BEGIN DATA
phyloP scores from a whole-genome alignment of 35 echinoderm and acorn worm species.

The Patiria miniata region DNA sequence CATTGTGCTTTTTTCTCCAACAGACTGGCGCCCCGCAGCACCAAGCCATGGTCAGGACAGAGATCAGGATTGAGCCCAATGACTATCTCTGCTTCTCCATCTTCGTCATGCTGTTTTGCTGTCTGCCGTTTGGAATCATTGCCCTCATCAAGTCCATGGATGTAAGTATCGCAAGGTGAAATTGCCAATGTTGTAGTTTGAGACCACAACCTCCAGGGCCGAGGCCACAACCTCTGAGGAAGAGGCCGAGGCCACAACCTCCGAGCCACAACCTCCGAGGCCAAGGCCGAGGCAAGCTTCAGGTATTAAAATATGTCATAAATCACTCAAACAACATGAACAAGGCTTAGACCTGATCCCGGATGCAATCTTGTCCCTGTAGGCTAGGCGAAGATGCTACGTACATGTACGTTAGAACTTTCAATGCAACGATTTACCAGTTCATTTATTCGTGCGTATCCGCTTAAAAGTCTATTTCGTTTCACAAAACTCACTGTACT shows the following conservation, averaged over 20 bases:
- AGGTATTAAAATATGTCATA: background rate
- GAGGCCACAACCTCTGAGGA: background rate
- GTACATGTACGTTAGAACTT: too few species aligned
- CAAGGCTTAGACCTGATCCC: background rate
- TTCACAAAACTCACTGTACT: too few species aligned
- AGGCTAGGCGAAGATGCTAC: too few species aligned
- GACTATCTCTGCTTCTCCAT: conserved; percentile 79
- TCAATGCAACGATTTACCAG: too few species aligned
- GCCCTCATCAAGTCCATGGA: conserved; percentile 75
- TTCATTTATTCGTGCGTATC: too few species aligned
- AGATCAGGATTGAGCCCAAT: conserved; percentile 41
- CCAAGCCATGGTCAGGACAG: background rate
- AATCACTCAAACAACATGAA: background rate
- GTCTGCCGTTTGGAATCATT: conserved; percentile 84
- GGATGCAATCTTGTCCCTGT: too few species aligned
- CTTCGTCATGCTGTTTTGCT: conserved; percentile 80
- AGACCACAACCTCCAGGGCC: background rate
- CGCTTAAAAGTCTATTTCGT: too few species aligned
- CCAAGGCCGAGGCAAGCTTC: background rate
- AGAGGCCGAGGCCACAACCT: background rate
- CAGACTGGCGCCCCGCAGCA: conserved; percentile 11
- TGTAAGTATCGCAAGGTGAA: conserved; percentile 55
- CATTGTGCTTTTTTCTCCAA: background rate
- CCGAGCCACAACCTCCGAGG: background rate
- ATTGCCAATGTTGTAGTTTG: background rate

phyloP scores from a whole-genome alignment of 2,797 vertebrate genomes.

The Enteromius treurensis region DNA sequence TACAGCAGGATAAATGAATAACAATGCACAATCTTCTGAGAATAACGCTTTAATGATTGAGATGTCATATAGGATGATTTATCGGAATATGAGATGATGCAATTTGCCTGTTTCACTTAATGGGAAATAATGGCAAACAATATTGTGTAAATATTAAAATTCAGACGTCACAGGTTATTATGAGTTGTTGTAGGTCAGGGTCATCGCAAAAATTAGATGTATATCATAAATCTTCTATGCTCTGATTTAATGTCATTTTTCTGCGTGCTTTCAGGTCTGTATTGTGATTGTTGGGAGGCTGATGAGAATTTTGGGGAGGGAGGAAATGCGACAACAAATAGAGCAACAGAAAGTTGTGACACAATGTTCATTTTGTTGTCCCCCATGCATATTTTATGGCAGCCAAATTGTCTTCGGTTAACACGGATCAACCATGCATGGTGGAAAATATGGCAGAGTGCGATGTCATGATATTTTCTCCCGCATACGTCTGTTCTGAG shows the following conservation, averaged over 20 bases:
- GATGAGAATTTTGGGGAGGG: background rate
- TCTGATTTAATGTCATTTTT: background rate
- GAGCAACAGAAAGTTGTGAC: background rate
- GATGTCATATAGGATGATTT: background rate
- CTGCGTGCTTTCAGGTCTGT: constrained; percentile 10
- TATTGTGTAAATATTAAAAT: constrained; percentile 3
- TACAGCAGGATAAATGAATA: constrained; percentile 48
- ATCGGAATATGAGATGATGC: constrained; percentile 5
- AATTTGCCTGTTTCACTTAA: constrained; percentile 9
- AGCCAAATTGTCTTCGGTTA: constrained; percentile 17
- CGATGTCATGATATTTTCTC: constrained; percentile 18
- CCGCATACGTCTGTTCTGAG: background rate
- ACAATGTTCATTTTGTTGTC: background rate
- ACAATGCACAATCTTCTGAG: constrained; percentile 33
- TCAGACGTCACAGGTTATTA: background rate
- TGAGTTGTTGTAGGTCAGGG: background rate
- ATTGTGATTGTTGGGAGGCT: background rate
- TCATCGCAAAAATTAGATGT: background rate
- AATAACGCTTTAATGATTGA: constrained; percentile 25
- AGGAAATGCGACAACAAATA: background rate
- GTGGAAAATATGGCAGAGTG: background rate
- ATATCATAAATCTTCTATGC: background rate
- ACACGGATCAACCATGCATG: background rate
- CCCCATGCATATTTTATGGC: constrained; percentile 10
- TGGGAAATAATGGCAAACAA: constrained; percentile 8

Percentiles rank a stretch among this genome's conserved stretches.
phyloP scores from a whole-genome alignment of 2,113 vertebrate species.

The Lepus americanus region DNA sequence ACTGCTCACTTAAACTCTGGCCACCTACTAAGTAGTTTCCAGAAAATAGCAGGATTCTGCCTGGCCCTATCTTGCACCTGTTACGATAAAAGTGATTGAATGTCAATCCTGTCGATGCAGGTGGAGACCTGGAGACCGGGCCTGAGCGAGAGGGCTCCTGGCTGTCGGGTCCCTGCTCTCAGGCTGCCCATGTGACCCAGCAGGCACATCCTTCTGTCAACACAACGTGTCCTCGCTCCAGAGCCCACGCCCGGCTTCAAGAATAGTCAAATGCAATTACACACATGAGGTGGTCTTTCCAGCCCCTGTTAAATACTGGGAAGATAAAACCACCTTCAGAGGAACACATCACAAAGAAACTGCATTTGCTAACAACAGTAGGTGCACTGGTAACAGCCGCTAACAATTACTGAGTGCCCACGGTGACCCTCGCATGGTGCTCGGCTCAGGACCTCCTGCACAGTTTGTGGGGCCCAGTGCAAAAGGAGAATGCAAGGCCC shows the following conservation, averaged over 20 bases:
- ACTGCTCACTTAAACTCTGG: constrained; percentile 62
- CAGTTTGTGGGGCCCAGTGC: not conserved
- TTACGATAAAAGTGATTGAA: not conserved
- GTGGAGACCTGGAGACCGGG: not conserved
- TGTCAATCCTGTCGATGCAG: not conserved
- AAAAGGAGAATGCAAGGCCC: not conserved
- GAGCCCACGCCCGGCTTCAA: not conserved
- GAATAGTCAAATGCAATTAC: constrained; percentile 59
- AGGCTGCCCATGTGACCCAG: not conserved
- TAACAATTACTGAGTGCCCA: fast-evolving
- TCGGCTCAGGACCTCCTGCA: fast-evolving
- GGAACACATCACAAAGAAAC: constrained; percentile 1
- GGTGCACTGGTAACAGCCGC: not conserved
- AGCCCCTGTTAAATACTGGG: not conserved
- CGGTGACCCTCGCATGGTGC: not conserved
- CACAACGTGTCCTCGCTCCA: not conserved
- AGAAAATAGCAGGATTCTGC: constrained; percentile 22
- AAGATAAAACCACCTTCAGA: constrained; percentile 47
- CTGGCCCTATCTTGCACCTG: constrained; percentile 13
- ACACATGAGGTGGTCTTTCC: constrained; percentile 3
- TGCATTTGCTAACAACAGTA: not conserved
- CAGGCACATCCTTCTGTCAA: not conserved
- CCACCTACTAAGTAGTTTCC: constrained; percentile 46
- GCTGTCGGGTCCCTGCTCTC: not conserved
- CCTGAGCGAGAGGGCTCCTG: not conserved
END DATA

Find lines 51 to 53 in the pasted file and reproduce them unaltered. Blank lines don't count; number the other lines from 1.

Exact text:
- ATATCATAAATCTTCTATGC: background rate
- ACACGGATCAACCATGCATG: background rate
- CCCCATGCATATTTTATGGC: constrained; percentile 10